Arabidopsis lyrata (Lyre-leaved Rock Cress)

Plant Info
Also known as: Lyrate Rockcress, Sand Cress, Harp-leaf Rockcress
Family:Brassicaceae (Mustard)
Life cycle:biennial, short-lived perennial
Habitat:part shade, sun; dry sandy or rocky soil; dunes, cliffs, prairies, open woods
Bloom season:April - August
Plant height:4 to 15 inches
Wetland Indicator Status:GP: none MW: FACU NCNE: FACU
MN county distribution (click map to enlarge):Minnesota county distribution map
National distribution (click map to enlarge):National distribution map

Pick an image for a larger view. See the glossary for icon descriptions.

Detailed Information

Flower: Flower shape: 4-petals Cluster type: raceme

[photo of flowers] Loose, elongating clusters of stalked flowers at the ends of branching stems. Flowers are ¼ to ½ inch across with 4 rounded white petals and 6 yellow stamens. The 4 sepals behind the flower are half as long as the petals or less.

Leaves and stems: Leaf attachment: alternate Leaf attachment: basal Leaf type: lobed Leaf type: simple

[photo of basal leaves] Leaves are mostly basal, with a few leaves widely spaced along the stem. Basal leaves are up to 2 inches long, covered in short stiff hairs with a large lobe at the tip and usually at least one pair of short, oblong lateral lobes, and a short stalk. The basal leaves typically wither away by flowering time.

[photo of stem leaves] Stem leaves are about 1 inch long, linear-elliptic to narrowly spatula shaped, mostly toothless, hairless, stalkless, and widely spaced on the stem. Stems are hairless in the upper plant and usually hairy to some degree near the base. Multiple stems may arise from the base, erect, or prostrate but rising near the tip (decumbent).

Fruit: Fruit type: capsule/pod

[photo of fruit] Fruit is a slender pod about 1 inch long, held at about the same angle as the associated flower stalk, pointing upward. The pods become flattened as they ripen,


Lyre-leaved Rock Cress, formerly Arabis lyrata, can be seen (among other places) along the St. Croix River, seemingly growing out of the solid rock of the cliff face along the river. It resembles Mouse-ear Cress (Arabidopsis thaliana), which has smaller flowers, broader stem leaves, unlobed basal leaves, has a preference for disturbed soil, and is more likely to colonize than Lyre-leaved Rock Cress. Flora of North America recognizes 3 subspecies, with subsp. lyrata found in Minnesota, the other 2 found farther north and west in North America as well as in northern Europe and Asia.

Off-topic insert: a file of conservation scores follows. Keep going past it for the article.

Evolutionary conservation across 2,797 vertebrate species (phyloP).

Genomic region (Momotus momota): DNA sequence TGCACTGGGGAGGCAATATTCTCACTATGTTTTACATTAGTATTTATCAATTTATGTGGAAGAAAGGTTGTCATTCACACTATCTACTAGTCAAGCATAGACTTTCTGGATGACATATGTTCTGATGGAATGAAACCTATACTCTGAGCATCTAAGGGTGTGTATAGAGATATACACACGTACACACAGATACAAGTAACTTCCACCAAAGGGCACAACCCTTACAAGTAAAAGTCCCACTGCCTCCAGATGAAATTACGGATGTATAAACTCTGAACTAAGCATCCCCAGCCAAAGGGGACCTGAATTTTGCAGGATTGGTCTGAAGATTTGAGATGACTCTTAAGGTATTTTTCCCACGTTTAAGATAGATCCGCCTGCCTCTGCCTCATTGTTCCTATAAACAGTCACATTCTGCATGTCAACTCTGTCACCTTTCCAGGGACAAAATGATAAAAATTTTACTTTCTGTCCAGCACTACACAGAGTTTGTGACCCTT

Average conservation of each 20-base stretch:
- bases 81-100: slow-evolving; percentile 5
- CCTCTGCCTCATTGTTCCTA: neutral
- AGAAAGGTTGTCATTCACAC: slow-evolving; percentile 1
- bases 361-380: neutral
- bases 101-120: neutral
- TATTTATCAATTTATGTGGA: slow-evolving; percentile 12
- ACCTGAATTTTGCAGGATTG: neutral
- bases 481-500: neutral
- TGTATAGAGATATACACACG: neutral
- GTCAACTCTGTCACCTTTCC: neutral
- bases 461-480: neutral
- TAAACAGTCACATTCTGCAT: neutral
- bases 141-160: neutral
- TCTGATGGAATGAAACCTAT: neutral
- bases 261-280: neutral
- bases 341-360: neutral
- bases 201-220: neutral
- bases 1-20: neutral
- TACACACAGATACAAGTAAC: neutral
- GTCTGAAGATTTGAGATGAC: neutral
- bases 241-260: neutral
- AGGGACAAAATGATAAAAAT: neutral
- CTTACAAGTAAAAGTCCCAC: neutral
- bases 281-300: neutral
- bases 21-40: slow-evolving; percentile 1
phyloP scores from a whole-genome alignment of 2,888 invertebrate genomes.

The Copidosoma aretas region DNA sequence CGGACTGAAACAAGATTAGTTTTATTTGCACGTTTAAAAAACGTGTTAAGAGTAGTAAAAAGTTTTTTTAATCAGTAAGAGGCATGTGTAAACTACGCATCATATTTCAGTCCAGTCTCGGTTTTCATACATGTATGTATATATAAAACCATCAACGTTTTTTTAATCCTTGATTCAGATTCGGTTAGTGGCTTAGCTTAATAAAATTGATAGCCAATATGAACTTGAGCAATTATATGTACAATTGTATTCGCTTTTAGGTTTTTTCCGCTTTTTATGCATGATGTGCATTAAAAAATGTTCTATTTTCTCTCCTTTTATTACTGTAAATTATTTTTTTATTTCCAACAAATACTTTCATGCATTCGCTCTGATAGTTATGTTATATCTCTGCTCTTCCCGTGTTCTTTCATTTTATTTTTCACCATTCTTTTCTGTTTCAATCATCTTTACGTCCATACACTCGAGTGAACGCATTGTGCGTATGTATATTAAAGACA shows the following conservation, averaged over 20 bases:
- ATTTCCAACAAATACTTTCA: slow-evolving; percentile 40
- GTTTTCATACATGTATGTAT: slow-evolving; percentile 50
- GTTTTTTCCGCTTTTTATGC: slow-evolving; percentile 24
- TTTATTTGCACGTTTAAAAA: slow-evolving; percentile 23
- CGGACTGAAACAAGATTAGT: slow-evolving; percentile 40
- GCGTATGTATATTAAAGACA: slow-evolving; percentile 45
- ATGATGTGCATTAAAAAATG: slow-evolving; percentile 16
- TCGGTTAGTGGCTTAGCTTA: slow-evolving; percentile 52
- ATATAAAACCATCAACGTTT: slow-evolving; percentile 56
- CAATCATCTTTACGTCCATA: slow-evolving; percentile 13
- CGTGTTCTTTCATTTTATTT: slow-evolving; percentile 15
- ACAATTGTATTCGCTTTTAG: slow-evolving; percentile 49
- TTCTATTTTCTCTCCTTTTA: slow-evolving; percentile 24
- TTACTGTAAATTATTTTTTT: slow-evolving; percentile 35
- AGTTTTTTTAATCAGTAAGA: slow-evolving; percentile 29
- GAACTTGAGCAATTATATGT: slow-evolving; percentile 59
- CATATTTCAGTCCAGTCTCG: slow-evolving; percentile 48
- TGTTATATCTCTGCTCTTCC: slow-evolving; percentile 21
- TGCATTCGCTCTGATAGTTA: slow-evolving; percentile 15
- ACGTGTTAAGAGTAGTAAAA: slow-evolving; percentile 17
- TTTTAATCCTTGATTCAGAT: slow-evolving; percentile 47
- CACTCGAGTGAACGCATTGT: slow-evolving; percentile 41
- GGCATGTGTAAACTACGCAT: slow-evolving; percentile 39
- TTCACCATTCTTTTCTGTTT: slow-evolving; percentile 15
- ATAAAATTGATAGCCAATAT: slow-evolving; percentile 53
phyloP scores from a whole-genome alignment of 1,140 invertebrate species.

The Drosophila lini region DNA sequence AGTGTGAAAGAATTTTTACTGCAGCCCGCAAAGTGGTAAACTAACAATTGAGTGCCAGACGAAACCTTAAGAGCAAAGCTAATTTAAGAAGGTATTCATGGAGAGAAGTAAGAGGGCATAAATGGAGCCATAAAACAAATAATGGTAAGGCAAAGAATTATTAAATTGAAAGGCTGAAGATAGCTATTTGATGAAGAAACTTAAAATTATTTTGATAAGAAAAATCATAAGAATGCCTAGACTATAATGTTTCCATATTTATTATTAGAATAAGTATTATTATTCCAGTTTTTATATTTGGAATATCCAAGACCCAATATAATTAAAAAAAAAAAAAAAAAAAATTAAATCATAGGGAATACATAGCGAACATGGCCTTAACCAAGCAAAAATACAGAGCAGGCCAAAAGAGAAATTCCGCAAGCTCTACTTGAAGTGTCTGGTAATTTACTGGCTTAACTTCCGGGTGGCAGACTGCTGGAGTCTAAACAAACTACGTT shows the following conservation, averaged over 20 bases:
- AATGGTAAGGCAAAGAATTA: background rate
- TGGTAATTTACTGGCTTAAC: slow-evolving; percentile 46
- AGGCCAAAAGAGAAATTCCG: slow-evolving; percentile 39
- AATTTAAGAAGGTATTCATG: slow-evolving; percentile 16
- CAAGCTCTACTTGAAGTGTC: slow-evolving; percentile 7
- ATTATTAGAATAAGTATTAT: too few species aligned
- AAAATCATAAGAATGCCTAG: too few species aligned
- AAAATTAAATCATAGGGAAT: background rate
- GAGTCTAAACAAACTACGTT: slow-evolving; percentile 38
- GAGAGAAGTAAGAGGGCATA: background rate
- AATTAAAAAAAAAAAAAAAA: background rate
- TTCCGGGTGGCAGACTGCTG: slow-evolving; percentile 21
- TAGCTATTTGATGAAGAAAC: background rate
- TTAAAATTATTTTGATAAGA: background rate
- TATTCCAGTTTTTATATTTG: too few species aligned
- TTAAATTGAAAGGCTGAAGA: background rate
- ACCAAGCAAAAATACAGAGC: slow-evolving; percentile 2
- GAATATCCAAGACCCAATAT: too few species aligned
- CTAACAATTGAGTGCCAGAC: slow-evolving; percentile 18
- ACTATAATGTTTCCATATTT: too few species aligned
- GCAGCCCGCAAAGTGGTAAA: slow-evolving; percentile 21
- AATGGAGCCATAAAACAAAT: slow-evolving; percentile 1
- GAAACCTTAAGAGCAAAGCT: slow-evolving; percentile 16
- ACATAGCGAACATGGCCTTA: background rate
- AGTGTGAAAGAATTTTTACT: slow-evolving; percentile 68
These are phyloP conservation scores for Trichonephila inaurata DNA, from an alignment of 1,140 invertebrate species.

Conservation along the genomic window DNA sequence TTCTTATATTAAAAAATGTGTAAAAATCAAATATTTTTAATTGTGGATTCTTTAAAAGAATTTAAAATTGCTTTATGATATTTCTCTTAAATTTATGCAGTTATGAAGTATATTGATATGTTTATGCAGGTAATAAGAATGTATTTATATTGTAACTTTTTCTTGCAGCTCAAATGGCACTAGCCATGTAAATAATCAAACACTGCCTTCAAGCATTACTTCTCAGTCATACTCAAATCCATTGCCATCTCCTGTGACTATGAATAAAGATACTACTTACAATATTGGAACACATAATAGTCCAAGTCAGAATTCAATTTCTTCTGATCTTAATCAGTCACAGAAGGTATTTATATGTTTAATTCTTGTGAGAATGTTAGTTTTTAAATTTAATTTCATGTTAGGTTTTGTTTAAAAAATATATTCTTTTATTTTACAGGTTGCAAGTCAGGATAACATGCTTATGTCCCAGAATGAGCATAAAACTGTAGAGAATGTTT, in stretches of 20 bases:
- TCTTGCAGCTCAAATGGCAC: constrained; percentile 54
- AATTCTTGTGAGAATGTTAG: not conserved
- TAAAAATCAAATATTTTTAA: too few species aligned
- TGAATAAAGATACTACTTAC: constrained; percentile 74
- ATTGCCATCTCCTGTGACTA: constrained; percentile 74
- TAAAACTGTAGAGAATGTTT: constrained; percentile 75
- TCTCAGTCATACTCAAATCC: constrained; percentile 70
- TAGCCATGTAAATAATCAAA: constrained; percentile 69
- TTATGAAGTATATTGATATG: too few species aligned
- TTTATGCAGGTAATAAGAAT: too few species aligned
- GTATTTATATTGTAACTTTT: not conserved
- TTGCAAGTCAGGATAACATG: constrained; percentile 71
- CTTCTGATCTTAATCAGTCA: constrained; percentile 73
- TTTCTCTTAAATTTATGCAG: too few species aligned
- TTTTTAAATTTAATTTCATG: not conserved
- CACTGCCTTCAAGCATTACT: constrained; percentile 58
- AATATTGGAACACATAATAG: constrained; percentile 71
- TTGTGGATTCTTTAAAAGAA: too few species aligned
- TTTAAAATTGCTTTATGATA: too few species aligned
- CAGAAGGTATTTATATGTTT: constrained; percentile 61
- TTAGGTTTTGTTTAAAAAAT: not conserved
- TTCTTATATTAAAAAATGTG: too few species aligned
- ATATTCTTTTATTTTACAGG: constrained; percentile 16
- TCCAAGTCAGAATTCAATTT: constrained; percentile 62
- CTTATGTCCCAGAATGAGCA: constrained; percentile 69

Native Plant Nurseries, Restoration and Landscaping Services ↓

Map of native plant resources in the upper midwest

  • Minnesota Native Landscapes - Your Ecological Problem Solvers
  • Spangle Creek Labs - Native orchids, lab propagated
  • Prairie Restorations - Bringing people together with the land
  • Landscape Alternatives
  • ReWild Native Gardens

More photos

Photos by K. Chayka taken at William O'Brien State Park in Washington County, Vermillion Falls and Pine Bend SNA in Dakota County. Photos courtesy Peter M. Dziuk taken in Washington County.


Have you seen this plant in Minnesota, or have any other comments about it?

Posted by: Brian - Chimney Rock SNA
on: 2016-04-30 22:26:07

This species is at peak bloom right now at Chimney Rock Scientific and Natural Area in Dakota County. I was there today. There are some beautiful displays both on the outcrops and in the sandy areas.

Posted by: Brian O'Brien - Wabasha County Road 68
on: 2021-05-10 10:52:36

I found this species in bloom on a boulder on the east side of the road about three miles south of the US 63/CR 68 junction on May 8, 2021. CR 68 runs along the Cannon River just south of Zumbro Falls.

Posted by: Marcie O'Connor - Buffalo County, Wisconsin
on: 2022-05-08 14:43:48

I have a comment about the leaves: the basal leaves on our plants never wither away by flowering time. I was surprised to read that, so I've been checking, and all of our flowering plants still have a rosette of basal leaves. Here's one example: I love your site - thanks for doing it! Marcie

Posted by: luciearl - Fairview Twp, Cass County
on: 2022-05-27 06:27:31

This grows on my trail. Very sparse. One of the first blooming flowers I see, beginning in May.

Posted by: Jonathon - Hastings Sand Coulee SNA
on: 2023-05-17 09:52:27

Found quite a few blooming at the Hastings Sand Coulee SNA in mid May.

Post a comment

Note: All comments are moderated before posting to keep the riff-raff out. An email address is required, but will not be posted—it will only be used for information exchange between the 2 of us (if needed) and will never be given to a 3rd party without your express permission.

For info on subjects other than plant identification (gardening, invasive species control, edible plants, etc.), please check the links and invasive species pages for additional resources.


Note: Comments or information about plants outside of Minnesota and neighboring states may not be posted because Iíd like to keep the focus of this web site centered on Minnesota. Thanks for your understanding.